• Eventually, he could have been released in 1815, at the end of the War of 1812, and then
  • Gone on a cartel vessel to Baltimore, where he
  • Signed on to a privateer bound for Buenos Aires, after which he
  • Retired a rich man, (or not)

How to find him?


©2020 Anne Morddel

French Genealogy

Researching Early American Mariners of the Napoleonic Wars - Part 2

Researching Mariners


This period was a time of war for much of Europe and the Americas, many of them at the same time. 

  • American Revolution 1776-1783 between the American colonists and Great Britain
  • French Revolution 1789-1799 a French civil war
  • Haitian Revolution 1791-1804 a Haitian slave uprising against French colonists and France
  • French Revolutionary Wars 1792-1802,  between France and the rest of Europe and Great Britain 
  • Quasi-War 1798-1800 between France and the newly formed United States

In Europe, there was a year of peace in 1802, when the  Treaty of Amiens was in effect, then war broke out out again between France and Britain in the:

  • Napoleonic Wars 1803-1815, during which the United States was neutral and trying to profit from the conflict. In the fight against Napoleonic France, Britain expanded the Royal Navy to an unparalleled naval power, always hungry for men. The constant need for more men lead to the press gangs on shore and impressment at sea. So many Americans were impressed and forced to work on Royal Navy ships that this was one of the main causes of the
  • War of 1812, between the United States and Great Britain, which lasted from 1812 to early 1815 and which was overshadowed in Europe by the immense war against Napoleon.
  • The South American Wars of Independence 1808-1833, between the colonies in South American and Spain or Portugal, these wars were, in many ways, sparked by the earlier revolutions and by the Napoleonic conquests of the Iberian colonial powers, and were at their peak after the Napoleonic Wars ended.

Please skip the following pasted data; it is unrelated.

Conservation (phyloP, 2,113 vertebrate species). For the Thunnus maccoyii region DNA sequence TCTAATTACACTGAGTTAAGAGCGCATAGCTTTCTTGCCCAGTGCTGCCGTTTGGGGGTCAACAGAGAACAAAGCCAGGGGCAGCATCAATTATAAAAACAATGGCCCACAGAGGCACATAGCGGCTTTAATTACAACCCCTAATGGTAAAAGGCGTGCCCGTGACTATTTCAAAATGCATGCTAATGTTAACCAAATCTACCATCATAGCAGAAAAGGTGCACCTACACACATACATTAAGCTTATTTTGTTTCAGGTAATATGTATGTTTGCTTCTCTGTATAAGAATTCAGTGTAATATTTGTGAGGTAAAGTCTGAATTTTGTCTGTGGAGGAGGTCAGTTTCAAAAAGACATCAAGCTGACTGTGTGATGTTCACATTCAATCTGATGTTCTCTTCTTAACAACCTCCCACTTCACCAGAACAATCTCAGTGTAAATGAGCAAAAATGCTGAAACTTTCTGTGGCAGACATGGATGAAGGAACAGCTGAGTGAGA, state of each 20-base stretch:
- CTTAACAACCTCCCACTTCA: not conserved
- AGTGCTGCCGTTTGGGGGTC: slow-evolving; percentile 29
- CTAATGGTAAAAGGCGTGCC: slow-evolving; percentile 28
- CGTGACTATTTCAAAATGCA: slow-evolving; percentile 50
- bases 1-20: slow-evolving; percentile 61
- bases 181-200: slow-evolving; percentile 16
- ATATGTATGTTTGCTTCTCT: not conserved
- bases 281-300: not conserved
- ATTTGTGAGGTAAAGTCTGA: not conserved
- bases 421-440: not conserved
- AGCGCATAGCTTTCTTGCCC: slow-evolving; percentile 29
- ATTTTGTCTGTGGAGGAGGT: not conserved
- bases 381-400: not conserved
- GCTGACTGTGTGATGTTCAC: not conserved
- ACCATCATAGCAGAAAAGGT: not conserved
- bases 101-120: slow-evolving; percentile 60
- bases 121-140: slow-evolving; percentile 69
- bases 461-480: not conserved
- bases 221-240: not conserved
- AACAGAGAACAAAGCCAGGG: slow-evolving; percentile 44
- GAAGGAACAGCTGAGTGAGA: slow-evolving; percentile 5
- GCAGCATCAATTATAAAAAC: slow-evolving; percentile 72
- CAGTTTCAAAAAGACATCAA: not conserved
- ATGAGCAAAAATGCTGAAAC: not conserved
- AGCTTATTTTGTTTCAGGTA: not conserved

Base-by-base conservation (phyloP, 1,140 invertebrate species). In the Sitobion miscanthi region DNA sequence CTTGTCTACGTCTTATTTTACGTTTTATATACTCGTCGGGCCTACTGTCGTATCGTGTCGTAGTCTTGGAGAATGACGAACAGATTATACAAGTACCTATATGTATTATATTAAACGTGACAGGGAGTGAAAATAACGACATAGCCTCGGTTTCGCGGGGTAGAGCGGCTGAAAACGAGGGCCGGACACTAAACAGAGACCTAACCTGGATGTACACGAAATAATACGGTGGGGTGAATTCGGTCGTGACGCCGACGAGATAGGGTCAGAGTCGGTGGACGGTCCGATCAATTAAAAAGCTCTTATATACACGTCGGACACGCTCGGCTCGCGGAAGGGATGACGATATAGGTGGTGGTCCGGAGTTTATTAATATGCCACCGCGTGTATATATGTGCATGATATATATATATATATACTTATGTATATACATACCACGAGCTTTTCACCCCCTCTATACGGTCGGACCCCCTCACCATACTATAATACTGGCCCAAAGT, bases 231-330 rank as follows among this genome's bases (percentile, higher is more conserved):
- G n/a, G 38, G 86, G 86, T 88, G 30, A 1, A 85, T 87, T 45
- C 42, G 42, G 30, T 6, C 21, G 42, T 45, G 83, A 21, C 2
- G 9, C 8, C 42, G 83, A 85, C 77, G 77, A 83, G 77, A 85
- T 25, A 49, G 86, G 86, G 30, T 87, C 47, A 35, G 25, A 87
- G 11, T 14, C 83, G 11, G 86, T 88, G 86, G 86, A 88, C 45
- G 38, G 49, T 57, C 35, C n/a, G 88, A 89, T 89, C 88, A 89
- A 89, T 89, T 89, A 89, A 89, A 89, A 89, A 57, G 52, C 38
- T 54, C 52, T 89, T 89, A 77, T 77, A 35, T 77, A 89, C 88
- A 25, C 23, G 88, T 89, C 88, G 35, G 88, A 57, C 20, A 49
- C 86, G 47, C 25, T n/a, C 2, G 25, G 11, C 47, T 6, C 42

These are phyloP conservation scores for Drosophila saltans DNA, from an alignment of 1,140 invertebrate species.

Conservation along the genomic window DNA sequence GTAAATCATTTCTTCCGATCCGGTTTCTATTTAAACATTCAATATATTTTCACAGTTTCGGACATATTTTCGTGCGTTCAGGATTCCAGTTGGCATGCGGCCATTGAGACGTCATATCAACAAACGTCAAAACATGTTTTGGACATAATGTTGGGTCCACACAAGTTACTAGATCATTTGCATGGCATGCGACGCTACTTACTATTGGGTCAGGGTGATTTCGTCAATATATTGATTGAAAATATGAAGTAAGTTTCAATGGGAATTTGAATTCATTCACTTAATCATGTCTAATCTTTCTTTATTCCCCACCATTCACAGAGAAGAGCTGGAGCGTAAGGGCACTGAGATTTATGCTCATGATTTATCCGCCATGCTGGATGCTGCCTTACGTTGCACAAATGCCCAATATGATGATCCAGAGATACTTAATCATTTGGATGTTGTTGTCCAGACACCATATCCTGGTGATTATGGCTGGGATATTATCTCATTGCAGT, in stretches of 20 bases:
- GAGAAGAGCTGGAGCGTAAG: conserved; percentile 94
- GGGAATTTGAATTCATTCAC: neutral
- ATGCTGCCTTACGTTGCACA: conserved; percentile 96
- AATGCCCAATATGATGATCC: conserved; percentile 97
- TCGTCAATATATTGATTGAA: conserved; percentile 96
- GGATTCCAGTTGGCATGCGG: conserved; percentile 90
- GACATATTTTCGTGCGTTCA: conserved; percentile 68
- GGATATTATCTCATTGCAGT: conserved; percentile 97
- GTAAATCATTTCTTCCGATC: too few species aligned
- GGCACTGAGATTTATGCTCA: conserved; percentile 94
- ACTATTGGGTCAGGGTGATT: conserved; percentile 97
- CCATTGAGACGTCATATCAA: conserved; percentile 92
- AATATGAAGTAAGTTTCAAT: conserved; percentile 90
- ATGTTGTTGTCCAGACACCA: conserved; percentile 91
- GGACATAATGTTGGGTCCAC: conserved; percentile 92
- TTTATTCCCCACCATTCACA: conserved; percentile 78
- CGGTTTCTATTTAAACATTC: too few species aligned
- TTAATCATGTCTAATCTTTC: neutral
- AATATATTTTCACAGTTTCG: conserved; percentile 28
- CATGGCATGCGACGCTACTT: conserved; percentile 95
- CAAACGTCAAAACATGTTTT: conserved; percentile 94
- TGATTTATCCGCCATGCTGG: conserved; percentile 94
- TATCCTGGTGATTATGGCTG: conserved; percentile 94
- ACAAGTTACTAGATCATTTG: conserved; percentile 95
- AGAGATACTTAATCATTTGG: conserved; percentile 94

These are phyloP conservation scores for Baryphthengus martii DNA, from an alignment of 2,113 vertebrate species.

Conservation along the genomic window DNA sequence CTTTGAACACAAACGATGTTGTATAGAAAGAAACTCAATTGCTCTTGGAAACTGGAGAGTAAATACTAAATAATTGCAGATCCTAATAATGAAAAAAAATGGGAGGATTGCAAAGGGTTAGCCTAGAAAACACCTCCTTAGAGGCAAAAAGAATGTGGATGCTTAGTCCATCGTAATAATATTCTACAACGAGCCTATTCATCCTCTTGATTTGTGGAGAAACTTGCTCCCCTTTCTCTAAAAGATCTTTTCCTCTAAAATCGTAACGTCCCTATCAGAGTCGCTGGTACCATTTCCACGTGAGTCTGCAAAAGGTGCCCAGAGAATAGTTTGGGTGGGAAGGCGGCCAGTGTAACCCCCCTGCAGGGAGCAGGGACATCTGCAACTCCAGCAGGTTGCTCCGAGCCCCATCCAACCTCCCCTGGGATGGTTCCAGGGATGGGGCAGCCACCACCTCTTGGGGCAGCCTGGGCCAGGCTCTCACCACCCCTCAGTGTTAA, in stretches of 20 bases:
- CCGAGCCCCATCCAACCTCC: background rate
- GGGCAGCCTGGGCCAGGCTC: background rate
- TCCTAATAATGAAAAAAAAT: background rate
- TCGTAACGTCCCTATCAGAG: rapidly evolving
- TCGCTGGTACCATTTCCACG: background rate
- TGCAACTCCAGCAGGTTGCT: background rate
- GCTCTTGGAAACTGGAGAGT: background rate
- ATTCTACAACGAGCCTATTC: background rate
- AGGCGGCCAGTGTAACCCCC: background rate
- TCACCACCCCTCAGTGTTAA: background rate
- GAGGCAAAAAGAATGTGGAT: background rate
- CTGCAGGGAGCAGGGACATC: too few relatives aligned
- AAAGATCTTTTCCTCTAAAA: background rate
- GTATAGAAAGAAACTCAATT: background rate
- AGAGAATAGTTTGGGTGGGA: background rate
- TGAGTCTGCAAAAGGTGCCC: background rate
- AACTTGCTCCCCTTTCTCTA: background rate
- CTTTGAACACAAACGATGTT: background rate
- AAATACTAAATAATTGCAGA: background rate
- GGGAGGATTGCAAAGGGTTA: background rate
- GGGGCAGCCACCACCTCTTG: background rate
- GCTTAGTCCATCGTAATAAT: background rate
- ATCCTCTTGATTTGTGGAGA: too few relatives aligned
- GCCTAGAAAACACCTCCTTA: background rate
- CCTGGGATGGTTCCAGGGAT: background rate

During all of these wars, American merchant seamen could be found on vessels of all nationalities and types. Merchant ships of all European nations as well as of South American nationalities included Americans on their crew lists. American merchants traded with belligerents on all sides and the merchant fleet grew quite large, sailing to all Atlantic ports, where shipmasters often left seamen stranded, leaving them to seek work on any vessel that would have them. Primarily during the War of 1812, American privateers with mostly American crews attacked merchant vessels of enemy nationalites, e.g. Britain and her allies. American whaling vessels, based not only in Nantucket and Halifax but in Britain and France, operated in Northern and Southern Atlantic whale fishing grounds.

The next post will look at naval and shipping activity a bit more closely, showing where American merchant seamen were active.

©2020 Anne Morddel

 French Genealogy

Researching Early American Mariners of the Napoleonic Wars - Part 1

Researching Mariners

We have been working on this subject for some years and continue to do so. Last year, we published an article in the NGS Magazine, (April-June 2018, pp. 29-34) "Resources for Tracing Impressed American Seamen", which covered part of the subject. For some time, we have tried to interest genealogy webinar hosts in a talk and case study that would cover the subject in greater depth, and even prepared all of the slides, but they felt that there was not enough interest. We do not believe that. So, we have decided to give the contents of the entire talk here, Dear Readers, in a series of posts, for we believe that many of you may be researching ancestors who were Nantucket whalers or merchant seamen or privateers or prisoners of war caught in the mayhem of the  Napoleonic Wars and the War of 1812.